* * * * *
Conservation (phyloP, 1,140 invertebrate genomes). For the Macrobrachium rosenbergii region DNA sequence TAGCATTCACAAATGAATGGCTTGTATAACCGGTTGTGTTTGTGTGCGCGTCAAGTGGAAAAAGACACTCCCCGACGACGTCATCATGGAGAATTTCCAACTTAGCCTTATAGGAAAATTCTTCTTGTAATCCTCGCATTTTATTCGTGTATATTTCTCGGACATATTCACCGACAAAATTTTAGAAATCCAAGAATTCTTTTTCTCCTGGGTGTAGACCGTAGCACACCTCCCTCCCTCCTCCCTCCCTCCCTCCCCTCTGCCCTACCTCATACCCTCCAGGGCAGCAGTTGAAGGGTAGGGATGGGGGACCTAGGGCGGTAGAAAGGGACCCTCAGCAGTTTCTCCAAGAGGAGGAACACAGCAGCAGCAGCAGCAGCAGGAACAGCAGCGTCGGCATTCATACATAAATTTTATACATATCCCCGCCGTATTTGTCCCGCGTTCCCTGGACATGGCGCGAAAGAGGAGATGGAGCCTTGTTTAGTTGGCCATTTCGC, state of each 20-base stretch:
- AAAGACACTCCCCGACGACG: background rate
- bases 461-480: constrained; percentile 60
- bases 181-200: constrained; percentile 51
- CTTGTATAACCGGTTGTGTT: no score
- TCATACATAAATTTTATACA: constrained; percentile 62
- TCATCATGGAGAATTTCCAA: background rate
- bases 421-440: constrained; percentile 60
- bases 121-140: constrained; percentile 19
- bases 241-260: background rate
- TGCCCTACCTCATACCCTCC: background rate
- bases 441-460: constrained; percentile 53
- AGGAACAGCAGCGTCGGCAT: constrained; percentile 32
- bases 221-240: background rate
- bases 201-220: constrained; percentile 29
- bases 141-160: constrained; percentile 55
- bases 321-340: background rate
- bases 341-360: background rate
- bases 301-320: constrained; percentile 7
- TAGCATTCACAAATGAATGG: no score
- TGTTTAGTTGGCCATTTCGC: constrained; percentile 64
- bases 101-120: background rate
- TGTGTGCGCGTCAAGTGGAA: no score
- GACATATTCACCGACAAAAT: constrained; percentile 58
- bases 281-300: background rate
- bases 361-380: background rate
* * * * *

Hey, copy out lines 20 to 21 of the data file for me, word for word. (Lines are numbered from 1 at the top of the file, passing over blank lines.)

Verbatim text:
- TAGCATTCACAAATGAATGG: no score
- TGTTTAGTTGGCCATTTCGC: constrained; percentile 64